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PH out of US blacklist

‘Category 1’ Status Allows Philippine Carriers To Expand Flights

The Philippines’ aviation security rating has been upgraded to Category 1 status by Federal Aviation Administration (FAA), opening the door for Filipino airlines to expand their services to the United States.

The decision to remove the Philippines from the Category 2 air safety blacklist was announced in a letter by FAA Associate Administrator for Aviation Safety Margaret Gilligan to Civil Aviation Authority of the Philippines (CAAP) Director General William Hotchkiss. The letter was personally delivered by US Ambassador to the Philippines Philip S. Goldberg yesterday.

The FAA put the Philippines on its Category 2 blacklist in 2008, saying it had failed to comply with International Aviation Safety Assessment (IASA).

European Aviation Safety Agency, Manila Bulletin

FLYING HIGH – Some see a boost in the country’s economy and tourism coffers after the US Federal Aviation Administration upgraded the aviation security rating of this Southeast Asian nation to ‘Category 1’ status after the CAA of the Philippines met all requirements set by the US FAA as well as the International Civil Aviation Organization and the European Aviation Safety Agency. (Anjo Perez)

Ban Lifted

This resulted in Philippine carriers being banned from expanding services to the United States. The EU in 2010 banned all Philippine carriers from flying to Europe for similar reasons. But July, 2013, European Union lifted its own ban after the Philippines upgraded its aviation safety standards.

In the FAA letter, Gilligan noted that the Philippines was able to comply with international safety standards set by the International Civil Aviation Organization (ICAO), based on the results of a January FAA review of CAAP.

A Category 1 rating means the country’s civil aviation authority complies with ICAO standards, while a Category 2 rating means a country either lacks laws or regulations necessary to oversee air carriers in accordance with minimum international standards, or that its civil aviation authority – equivalent to the FAA for aviation safety matters – is deficient in one or more areas, such as technical expertise, trained personnel, record keeping or inspection procedures.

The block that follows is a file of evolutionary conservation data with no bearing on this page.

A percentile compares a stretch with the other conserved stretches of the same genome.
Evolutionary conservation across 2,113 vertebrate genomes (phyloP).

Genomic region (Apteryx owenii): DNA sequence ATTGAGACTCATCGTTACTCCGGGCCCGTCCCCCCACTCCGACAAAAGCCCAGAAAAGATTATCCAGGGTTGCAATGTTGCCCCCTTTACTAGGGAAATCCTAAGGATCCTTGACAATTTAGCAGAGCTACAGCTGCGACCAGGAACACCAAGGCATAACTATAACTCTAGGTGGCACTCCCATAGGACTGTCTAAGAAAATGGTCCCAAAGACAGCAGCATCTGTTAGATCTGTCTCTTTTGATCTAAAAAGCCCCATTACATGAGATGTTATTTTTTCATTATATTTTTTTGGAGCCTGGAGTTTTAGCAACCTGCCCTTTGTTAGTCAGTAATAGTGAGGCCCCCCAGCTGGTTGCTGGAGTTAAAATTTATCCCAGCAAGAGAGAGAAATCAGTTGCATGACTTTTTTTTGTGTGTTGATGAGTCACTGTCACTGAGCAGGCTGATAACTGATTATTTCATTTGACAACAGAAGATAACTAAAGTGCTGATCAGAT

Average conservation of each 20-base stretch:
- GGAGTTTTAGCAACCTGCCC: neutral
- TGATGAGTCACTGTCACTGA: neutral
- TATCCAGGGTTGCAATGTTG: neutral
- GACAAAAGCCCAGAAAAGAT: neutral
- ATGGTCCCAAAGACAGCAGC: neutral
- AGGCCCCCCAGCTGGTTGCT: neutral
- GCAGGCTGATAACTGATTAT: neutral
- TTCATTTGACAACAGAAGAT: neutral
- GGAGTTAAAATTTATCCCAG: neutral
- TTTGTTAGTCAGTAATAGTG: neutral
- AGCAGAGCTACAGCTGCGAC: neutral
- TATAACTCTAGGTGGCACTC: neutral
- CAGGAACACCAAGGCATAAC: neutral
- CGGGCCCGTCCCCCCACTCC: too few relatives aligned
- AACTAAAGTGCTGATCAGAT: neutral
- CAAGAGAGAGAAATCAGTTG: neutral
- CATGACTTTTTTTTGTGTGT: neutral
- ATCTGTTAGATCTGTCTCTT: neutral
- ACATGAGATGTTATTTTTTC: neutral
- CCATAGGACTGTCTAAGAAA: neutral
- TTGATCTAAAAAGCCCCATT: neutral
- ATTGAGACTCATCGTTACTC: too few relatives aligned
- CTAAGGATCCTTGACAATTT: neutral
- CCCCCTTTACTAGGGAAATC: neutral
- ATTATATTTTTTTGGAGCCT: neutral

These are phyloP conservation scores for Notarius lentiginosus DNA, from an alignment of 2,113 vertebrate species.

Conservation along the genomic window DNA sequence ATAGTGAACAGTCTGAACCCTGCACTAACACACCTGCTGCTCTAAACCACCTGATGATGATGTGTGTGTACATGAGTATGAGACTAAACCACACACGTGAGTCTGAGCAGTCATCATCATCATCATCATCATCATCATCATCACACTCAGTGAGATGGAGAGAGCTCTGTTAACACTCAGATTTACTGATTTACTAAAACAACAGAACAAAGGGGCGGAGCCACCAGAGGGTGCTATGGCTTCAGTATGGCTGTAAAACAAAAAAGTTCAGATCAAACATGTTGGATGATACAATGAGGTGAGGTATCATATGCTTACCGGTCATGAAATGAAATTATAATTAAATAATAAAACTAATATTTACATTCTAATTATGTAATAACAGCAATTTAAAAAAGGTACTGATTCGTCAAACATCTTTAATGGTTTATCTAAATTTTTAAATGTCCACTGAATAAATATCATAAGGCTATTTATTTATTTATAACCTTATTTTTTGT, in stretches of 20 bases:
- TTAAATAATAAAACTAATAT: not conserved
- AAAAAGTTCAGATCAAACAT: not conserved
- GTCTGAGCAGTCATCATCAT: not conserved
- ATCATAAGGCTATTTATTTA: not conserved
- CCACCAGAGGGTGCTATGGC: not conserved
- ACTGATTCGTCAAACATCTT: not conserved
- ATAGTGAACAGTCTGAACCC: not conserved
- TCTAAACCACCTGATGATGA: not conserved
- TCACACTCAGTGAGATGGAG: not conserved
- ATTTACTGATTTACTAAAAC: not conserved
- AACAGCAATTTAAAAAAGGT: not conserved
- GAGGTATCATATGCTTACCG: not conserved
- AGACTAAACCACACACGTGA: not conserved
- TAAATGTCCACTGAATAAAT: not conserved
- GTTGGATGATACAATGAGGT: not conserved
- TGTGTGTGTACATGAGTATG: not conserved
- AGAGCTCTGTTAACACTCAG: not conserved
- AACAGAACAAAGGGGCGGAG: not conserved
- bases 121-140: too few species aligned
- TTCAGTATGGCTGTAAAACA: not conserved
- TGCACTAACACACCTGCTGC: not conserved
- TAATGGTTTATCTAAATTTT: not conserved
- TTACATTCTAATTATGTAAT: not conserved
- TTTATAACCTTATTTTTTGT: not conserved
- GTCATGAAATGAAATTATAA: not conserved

With the Category 1 status, Philippine air carriers can now also carry the code of US air carriers.

Better Opportunities

Apart from more flights, the FAA upgrade will translate to tourism and economic opportunities for the country, Transportation Secretary Joseph Emilio Abaya said. He also lauded the efforts of CAAP officials for ensuring the lifting of ICAO’s significant safety concerns in March 7, 2013, and the lifting of the European ban on Philippine carriers in July 10, 2013.

“We congratulate CAAP for a job well done in censuring the lifting of the ICAO’s significant safety concerns, the lifting of the European ban on local airlines, and now, the FAA upgrade to Category 1. Truly, your accomplishments prove that good governance and competent leadership will be the legacy of President Aquino’s Daang Matuwid,” Abaya said.

Deputy presidential spokesman Abigail Valte commended Department of Transportation and Communications (DOTC) and CAAP “for the commitment and hard work they have demonstrated in rectifying the lapses and inaction of the past.”

To maintain a Category 1 rating, countries with air carriers that fly to the US must adhere to the safety standards of ICAO, the United Nations’ technical agency for aviation that establishes international standards and recommended practices for aircraft operations and maintenance.

Ambassador Goldberg noted that the FAA’s decision “is a tribute to the hard work and professionalism of the CAAP,” adding that collaboration between the FAA and CAAP will help ensure the continued safety of air travel between the US and the Philippines.

At present, only the Philippine Airlines (PAL) operates flights to the US. With the upgrade, other Philippine carriers can now fly to the US, while PAL can now add new routes to and from the US, increase flight frequencies and use more fuel-efficient aircraft. (With reports from AFP, Emmie V. Abadilla, and Genalyn D. Kabiling)